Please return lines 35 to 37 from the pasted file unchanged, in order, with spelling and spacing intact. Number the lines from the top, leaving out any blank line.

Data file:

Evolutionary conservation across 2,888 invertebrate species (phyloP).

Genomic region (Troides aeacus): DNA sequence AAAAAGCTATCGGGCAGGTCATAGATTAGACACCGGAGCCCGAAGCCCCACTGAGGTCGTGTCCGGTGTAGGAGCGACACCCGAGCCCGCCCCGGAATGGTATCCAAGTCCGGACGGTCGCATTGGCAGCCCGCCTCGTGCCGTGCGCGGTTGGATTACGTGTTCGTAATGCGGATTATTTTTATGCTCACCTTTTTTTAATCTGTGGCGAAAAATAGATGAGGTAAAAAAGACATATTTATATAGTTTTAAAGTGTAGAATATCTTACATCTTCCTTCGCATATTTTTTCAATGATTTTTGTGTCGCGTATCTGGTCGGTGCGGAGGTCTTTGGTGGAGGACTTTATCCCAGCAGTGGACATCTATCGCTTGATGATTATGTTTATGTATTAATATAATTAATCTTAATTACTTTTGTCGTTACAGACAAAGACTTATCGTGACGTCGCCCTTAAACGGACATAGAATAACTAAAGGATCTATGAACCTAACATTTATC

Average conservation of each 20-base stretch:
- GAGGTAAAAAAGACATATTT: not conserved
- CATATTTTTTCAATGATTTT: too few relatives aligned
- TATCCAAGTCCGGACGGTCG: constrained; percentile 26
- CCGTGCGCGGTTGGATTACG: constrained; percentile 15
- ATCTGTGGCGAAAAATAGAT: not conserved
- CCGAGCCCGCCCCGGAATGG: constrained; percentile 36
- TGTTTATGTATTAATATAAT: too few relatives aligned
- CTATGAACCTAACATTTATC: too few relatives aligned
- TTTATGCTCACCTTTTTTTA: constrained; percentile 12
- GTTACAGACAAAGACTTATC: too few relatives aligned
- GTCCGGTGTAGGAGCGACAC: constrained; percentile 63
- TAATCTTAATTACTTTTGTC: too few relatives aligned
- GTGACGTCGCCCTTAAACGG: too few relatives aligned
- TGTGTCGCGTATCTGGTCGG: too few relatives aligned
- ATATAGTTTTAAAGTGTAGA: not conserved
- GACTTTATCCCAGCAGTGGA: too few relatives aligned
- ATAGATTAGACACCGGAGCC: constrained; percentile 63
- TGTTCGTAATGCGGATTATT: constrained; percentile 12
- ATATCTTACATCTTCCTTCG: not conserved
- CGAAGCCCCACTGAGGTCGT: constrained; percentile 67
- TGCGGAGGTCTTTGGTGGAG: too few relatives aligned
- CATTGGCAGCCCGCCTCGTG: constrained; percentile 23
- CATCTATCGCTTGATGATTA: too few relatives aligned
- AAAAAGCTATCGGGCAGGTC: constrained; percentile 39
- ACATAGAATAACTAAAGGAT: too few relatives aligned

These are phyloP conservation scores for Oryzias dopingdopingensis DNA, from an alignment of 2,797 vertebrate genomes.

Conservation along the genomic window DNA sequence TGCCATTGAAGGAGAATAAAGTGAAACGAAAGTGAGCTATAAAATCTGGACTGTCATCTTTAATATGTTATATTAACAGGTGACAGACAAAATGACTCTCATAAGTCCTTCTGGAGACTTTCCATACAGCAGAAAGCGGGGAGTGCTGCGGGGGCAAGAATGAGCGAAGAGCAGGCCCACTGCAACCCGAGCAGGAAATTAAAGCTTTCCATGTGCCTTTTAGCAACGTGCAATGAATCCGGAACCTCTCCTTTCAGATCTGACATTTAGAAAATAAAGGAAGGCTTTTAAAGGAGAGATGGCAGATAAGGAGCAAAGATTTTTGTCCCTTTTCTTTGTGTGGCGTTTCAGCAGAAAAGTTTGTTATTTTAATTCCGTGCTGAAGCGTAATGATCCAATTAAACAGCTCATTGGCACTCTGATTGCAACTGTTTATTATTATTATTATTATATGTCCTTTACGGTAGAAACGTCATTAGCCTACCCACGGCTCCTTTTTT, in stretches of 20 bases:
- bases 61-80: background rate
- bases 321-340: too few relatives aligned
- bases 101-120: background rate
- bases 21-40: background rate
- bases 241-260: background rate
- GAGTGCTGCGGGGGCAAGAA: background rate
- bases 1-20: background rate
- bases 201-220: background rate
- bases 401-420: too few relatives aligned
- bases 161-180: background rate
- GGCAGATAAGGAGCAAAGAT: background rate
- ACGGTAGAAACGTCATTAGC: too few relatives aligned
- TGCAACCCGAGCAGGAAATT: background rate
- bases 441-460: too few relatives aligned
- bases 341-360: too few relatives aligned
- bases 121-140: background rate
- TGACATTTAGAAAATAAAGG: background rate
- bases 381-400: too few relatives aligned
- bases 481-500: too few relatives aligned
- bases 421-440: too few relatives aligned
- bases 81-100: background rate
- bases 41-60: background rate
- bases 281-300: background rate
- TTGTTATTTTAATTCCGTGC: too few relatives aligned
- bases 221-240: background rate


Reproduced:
- bases 241-260: background rate
- GAGTGCTGCGGGGGCAAGAA: background rate
- bases 1-20: background rate